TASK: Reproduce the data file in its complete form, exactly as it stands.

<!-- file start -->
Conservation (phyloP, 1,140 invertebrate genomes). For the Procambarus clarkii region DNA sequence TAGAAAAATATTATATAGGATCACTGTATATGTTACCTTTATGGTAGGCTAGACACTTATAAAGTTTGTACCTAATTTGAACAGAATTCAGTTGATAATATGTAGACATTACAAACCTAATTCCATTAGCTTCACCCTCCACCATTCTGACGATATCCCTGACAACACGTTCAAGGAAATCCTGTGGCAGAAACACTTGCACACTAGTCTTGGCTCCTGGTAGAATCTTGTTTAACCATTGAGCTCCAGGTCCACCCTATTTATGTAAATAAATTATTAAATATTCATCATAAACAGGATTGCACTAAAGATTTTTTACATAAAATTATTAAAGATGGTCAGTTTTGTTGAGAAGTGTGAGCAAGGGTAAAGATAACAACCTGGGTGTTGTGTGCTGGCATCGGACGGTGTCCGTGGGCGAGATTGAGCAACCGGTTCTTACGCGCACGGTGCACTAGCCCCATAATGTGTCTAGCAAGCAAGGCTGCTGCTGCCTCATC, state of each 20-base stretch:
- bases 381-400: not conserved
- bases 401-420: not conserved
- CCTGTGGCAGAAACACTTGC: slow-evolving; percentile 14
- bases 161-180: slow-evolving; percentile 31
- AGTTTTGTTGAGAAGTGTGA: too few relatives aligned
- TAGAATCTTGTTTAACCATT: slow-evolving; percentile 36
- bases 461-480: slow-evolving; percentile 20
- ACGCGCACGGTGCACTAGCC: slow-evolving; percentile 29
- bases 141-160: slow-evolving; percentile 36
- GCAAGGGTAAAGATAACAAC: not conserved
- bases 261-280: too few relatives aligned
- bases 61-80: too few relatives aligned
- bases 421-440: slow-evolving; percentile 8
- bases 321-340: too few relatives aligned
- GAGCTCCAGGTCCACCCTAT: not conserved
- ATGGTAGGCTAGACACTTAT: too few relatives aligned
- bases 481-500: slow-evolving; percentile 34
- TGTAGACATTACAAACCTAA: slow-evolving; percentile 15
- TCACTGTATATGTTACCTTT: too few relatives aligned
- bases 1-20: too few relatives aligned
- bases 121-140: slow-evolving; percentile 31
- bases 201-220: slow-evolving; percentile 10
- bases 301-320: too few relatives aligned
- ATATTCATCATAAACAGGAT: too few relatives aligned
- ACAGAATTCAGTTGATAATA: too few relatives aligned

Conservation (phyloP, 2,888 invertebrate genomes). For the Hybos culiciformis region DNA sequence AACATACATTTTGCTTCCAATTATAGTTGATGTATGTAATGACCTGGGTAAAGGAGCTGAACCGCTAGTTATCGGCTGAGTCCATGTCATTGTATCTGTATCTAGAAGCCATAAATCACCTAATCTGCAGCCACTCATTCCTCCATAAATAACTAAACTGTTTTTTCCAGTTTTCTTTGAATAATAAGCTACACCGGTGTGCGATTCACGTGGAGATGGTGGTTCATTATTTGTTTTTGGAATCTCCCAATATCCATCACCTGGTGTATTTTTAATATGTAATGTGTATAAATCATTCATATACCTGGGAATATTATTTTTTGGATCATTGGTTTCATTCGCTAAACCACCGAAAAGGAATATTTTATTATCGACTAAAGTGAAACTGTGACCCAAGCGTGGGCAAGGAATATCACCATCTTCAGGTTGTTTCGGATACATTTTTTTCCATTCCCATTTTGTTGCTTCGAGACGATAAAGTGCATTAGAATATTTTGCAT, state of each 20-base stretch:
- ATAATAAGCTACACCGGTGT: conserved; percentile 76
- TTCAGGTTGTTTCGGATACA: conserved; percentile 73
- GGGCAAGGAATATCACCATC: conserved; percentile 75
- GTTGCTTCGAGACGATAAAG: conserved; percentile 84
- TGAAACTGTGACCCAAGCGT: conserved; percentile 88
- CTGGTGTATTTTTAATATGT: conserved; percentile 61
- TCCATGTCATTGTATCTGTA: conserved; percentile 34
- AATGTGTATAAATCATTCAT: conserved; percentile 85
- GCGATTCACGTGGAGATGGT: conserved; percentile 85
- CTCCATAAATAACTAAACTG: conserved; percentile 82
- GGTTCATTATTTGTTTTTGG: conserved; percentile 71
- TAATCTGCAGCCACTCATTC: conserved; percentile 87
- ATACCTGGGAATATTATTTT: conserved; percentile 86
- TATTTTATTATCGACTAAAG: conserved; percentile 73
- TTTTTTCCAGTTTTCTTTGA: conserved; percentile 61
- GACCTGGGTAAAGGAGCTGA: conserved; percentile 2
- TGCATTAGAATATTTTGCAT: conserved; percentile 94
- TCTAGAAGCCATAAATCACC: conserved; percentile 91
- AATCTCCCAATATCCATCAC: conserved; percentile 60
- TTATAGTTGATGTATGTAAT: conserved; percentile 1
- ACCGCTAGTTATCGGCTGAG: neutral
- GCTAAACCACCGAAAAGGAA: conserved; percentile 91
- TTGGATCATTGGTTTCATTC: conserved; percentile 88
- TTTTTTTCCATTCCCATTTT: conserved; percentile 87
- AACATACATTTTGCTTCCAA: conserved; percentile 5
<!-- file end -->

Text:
Conservation (phyloP, 1,140 invertebrate genomes). For the Procambarus clarkii region DNA sequence TAGAAAAATATTATATAGGATCACTGTATATGTTACCTTTATGGTAGGCTAGACACTTATAAAGTTTGTACCTAATTTGAACAGAATTCAGTTGATAATATGTAGACATTACAAACCTAATTCCATTAGCTTCACCCTCCACCATTCTGACGATATCCCTGACAACACGTTCAAGGAAATCCTGTGGCAGAAACACTTGCACACTAGTCTTGGCTCCTGGTAGAATCTTGTTTAACCATTGAGCTCCAGGTCCACCCTATTTATGTAAATAAATTATTAAATATTCATCATAAACAGGATTGCACTAAAGATTTTTTACATAAAATTATTAAAGATGGTCAGTTTTGTTGAGAAGTGTGAGCAAGGGTAAAGATAACAACCTGGGTGTTGTGTGCTGGCATCGGACGGTGTCCGTGGGCGAGATTGAGCAACCGGTTCTTACGCGCACGGTGCACTAGCCCCATAATGTGTCTAGCAAGCAAGGCTGCTGCTGCCTCATC, state of each 20-base stretch:
- bases 381-400: not conserved
- bases 401-420: not conserved
- CCTGTGGCAGAAACACTTGC: slow-evolving; percentile 14
- bases 161-180: slow-evolving; percentile 31
- AGTTTTGTTGAGAAGTGTGA: too few relatives aligned
- TAGAATCTTGTTTAACCATT: slow-evolving; percentile 36
- bases 461-480: slow-evolving; percentile 20
- ACGCGCACGGTGCACTAGCC: slow-evolving; percentile 29
- bases 141-160: slow-evolving; percentile 36
- GCAAGGGTAAAGATAACAAC: not conserved
- bases 261-280: too few relatives aligned
- bases 61-80: too few relatives aligned
- bases 421-440: slow-evolving; percentile 8
- bases 321-340: too few relatives aligned
- GAGCTCCAGGTCCACCCTAT: not conserved
- ATGGTAGGCTAGACACTTAT: too few relatives aligned
- bases 481-500: slow-evolving; percentile 34
- TGTAGACATTACAAACCTAA: slow-evolving; percentile 15
- TCACTGTATATGTTACCTTT: too few relatives aligned
- bases 1-20: too few relatives aligned
- bases 121-140: slow-evolving; percentile 31
- bases 201-220: slow-evolving; percentile 10
- bases 301-320: too few relatives aligned
- ATATTCATCATAAACAGGAT: too few relatives aligned
- ACAGAATTCAGTTGATAATA: too few relatives aligned

Conservation (phyloP, 2,888 invertebrate genomes). For the Hybos culiciformis region DNA sequence AACATACATTTTGCTTCCAATTATAGTTGATGTATGTAATGACCTGGGTAAAGGAGCTGAACCGCTAGTTATCGGCTGAGTCCATGTCATTGTATCTGTATCTAGAAGCCATAAATCACCTAATCTGCAGCCACTCATTCCTCCATAAATAACTAAACTGTTTTTTCCAGTTTTCTTTGAATAATAAGCTACACCGGTGTGCGATTCACGTGGAGATGGTGGTTCATTATTTGTTTTTGGAATCTCCCAATATCCATCACCTGGTGTATTTTTAATATGTAATGTGTATAAATCATTCATATACCTGGGAATATTATTTTTTGGATCATTGGTTTCATTCGCTAAACCACCGAAAAGGAATATTTTATTATCGACTAAAGTGAAACTGTGACCCAAGCGTGGGCAAGGAATATCACCATCTTCAGGTTGTTTCGGATACATTTTTTTCCATTCCCATTTTGTTGCTTCGAGACGATAAAGTGCATTAGAATATTTTGCAT, state of each 20-base stretch:
- ATAATAAGCTACACCGGTGT: conserved; percentile 76
- TTCAGGTTGTTTCGGATACA: conserved; percentile 73
- GGGCAAGGAATATCACCATC: conserved; percentile 75
- GTTGCTTCGAGACGATAAAG: conserved; percentile 84
- TGAAACTGTGACCCAAGCGT: conserved; percentile 88
- CTGGTGTATTTTTAATATGT: conserved; percentile 61
- TCCATGTCATTGTATCTGTA: conserved; percentile 34
- AATGTGTATAAATCATTCAT: conserved; percentile 85
- GCGATTCACGTGGAGATGGT: conserved; percentile 85
- CTCCATAAATAACTAAACTG: conserved; percentile 82
- GGTTCATTATTTGTTTTTGG: conserved; percentile 71
- TAATCTGCAGCCACTCATTC: conserved; percentile 87
- ATACCTGGGAATATTATTTT: conserved; percentile 86
- TATTTTATTATCGACTAAAG: conserved; percentile 73
- TTTTTTCCAGTTTTCTTTGA: conserved; percentile 61
- GACCTGGGTAAAGGAGCTGA: conserved; percentile 2
- TGCATTAGAATATTTTGCAT: conserved; percentile 94
- TCTAGAAGCCATAAATCACC: conserved; percentile 91
- AATCTCCCAATATCCATCAC: conserved; percentile 60
- TTATAGTTGATGTATGTAAT: conserved; percentile 1
- ACCGCTAGTTATCGGCTGAG: neutral
- GCTAAACCACCGAAAAGGAA: conserved; percentile 91
- TTGGATCATTGGTTTCATTC: conserved; percentile 88
- TTTTTTTCCATTCCCATTTT: conserved; percentile 87
- AACATACATTTTGCTTCCAA: conserved; percentile 5